Guangdong (formerly spelled "Kwangtung") is a province on the southern coast of the People's Republic of China. It is bordered to the west by Guangxi, to the northwest by Hunan, to the northeast by Jiangxi, and to the east by Fujian. In addition, the island of Hong Kong is located directly below the province, and the island province of Hainan is located further southwest, a short distance away in the South China Sea.
Guangdong, located remote from the centers of power in Chinese civilization, enjoyed a measure of independence that attracted European colonialists and bred Chinese revolutionaries. Prior to the modernization program inaugurated with the "rich is beautiful" movement in China during the early 1990s, Guangdong catapulted into the number one economy among the China provinces. The birth place of the Republic of China, along with its proximity to the economic powerhouse Hong Kong, places Guangdong in an excellent position to lead the democratization and free enterprise movement sweeping across China.
Guangdong faces the South China Sea to the south and has a total of 4,300 km of coastline. Leizhou Peninsula is on the southwestern end of the province, and is home to a few inactive volcanoes.
Lake in Zhaoqing, Guangdong
The province is geographically separated from the rest of northern China by a few mountain ranges collectively called the Southern Mountain Range (ÄÏÁë). The highest point in the province is about 1,600 meters above sea level.
The Pearl River Delta is the convergent point of three upstream rivers: the Dongjiang River, the Beijiang River, and the Xijiang River, and the delta is also filled with hundreds of small islands.
Guangdong has a humid subtropical climate (tropical in the far south), with short, mild, dry, winters and long, hot, wet summers. Average daily highs in Guangzhou in January and July are 18C (64F) and 33C (91F) respectively, although the humidity makes it feel much hotter in summer. Frost is rare on the coast but may happen a few days each winter well inland.
Shun Hing Square, Shenzhen, Guangdong, China
After the communist takeover and up until the start of the Deng Xiaoping reforms in 1978, Guangdong was an economic backwater, although a large underground, service-based economy has always existed. Economic development policies encouraged industrial development in the interior provinces, which were weakly linked to Guangdong via existing transportation links. The government's policy of economic autarchy made Guangdong's access to the ocean irrelevant, because all of the economic development was taking place within the interior.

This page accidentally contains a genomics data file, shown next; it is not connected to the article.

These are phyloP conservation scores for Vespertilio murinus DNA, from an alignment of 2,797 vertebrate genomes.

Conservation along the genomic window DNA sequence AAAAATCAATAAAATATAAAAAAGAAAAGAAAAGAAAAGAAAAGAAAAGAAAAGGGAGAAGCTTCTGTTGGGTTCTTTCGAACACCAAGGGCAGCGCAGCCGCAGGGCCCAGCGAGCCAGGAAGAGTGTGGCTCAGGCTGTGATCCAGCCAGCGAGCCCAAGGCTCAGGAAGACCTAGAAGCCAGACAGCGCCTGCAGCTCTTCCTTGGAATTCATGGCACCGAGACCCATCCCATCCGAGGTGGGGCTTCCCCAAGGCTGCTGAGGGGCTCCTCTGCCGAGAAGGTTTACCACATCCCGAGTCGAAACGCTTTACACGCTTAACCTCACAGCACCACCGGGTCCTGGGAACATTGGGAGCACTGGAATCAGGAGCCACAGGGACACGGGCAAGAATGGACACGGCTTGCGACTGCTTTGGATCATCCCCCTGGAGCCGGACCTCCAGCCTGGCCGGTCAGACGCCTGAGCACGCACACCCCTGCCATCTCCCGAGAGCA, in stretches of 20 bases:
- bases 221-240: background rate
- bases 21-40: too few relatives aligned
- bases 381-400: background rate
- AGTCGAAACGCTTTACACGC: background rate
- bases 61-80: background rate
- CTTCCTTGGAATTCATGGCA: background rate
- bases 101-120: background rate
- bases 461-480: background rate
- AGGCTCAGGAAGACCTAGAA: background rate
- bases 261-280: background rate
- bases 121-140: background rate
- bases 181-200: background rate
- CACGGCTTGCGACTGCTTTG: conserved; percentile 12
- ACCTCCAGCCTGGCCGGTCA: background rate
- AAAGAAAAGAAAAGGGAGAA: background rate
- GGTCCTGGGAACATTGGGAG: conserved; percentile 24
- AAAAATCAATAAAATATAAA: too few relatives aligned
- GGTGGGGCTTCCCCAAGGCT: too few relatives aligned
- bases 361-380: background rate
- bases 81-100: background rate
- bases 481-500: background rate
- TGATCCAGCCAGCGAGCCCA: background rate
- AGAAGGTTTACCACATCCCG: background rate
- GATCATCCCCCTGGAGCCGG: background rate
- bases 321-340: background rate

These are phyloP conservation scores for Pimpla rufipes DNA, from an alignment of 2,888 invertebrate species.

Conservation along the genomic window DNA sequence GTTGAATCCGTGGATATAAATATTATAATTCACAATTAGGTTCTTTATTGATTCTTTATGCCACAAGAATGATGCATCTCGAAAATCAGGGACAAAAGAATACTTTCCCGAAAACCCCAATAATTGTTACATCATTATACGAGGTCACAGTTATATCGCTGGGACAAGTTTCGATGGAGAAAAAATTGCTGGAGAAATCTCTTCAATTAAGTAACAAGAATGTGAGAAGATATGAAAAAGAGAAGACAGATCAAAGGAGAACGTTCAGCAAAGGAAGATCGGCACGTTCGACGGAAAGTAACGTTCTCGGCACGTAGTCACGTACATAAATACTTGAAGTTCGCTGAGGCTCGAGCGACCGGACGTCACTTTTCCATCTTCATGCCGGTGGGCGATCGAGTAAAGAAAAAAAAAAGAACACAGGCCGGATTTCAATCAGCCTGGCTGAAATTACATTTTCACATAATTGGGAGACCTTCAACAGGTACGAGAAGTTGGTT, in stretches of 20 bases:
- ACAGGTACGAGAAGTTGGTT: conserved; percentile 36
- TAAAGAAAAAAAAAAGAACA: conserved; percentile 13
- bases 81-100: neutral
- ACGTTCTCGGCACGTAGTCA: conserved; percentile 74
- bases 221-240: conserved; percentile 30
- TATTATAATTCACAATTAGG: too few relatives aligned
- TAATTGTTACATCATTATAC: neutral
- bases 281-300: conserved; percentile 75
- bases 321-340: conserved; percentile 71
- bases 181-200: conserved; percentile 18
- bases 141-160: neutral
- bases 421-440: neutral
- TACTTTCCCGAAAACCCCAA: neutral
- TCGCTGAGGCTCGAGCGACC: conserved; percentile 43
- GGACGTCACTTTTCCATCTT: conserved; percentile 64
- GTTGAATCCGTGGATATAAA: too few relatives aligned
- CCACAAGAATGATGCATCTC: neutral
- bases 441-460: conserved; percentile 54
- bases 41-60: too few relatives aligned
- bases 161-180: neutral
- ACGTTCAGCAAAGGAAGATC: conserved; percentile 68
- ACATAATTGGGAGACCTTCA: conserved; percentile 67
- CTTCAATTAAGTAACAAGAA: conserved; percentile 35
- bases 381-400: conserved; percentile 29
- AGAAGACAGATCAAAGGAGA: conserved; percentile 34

Flower market, Chencun, Foshan, Guangdong, China
Deng Xiaoping's open-door economic policy radically changed the economy of the province, as it enabled it to take advantage of its access to the ocean, proximity to Hong Kong, and historical link to the overseas Chinese population. In addition, until the 1990s, when the Chinese taxation system was reformed, the province benefited from the relatively low rate of taxation placed on it by the central government due to its historical status of being economically backward.
Although Shanghai is often cited as evidence of China's success, Guangdong's economic boom exemplifies the reality of the vast labor-intensive manufacturing powerhouse China has become, and all the rewards and shortcomings that come with it. Guangdong's economic boom began in the early 1990s and has since spread to neighboring provinces, while also pulling their populations inward.
In terms of agriculture, rice is the leading crop in the province, occupying roughly 76 percent of the total cultivated area and accounting for over 80 percent of Guangdong's total food production. Besides rice, the other main crops are fruits and vegetables. Among the 200 varieties of fruit grown in Guangdong are pineapples, bananas, lychees, longans, and oranges.
In addition to agriculture, the province also utilizes its access to the sea through an extensive network of interconnected waterways that houses numerous reservoirs and fish ponds. Guangdong's marine breeding areas cover 780,000 hectares and it also has 430,000 additional hectares of freshwater breeding areas.
Besides agriculture and marine products, the provincial economy is largely based on its light and heavy industries. Apart from handicrafts, some of Guangdong's light industry includes food processing, textiles, sugar refining, silk filature, (the reeling of silk from cocoons) and weaving. Guangdong's heavy industry sectors include mining, metal processing, machinery, shipbuilding and ship repair, and the production of hydroelectricity.
Guangdong is now one of the richest provinces in the nation, with the highest GDP among all the provinces. However, wage growth has only recently begun to rise, due to a large influx of migrant workers from neighboring provinces. Its nominal GDP for 2005 was 2.17 trillion yuan (US$267.6 billion), a rise of 12.5 percent on a year-to-year basis and is expected to reach 2.58 trillion yuan (US$329.67 billion) by the end of 2006, a rise of 14 percent from 2005. Guangdong's primary, secondary, and tertiary industries were worth 137.46 billion yuan, 1.08 trillion yuan, and 957.94 billion yuan respectively.
Currently, Guangdong is also home to three of the six Special Economic Zones in China: Shenzhen, Shantou and Zhuhai. While the increased affluence of Guangdong has been a remarkable story, the wealth has not been distributed evenly across the entire province, and still remains very much concentrated near the Pearl River Delta. Like in other parts of China, the rural inland areas in Guangdong have not benefited as strongly from the economic boom of the past few decades, and the disparity between the rich and poor throughout the province has increased, following a nation-wide trend.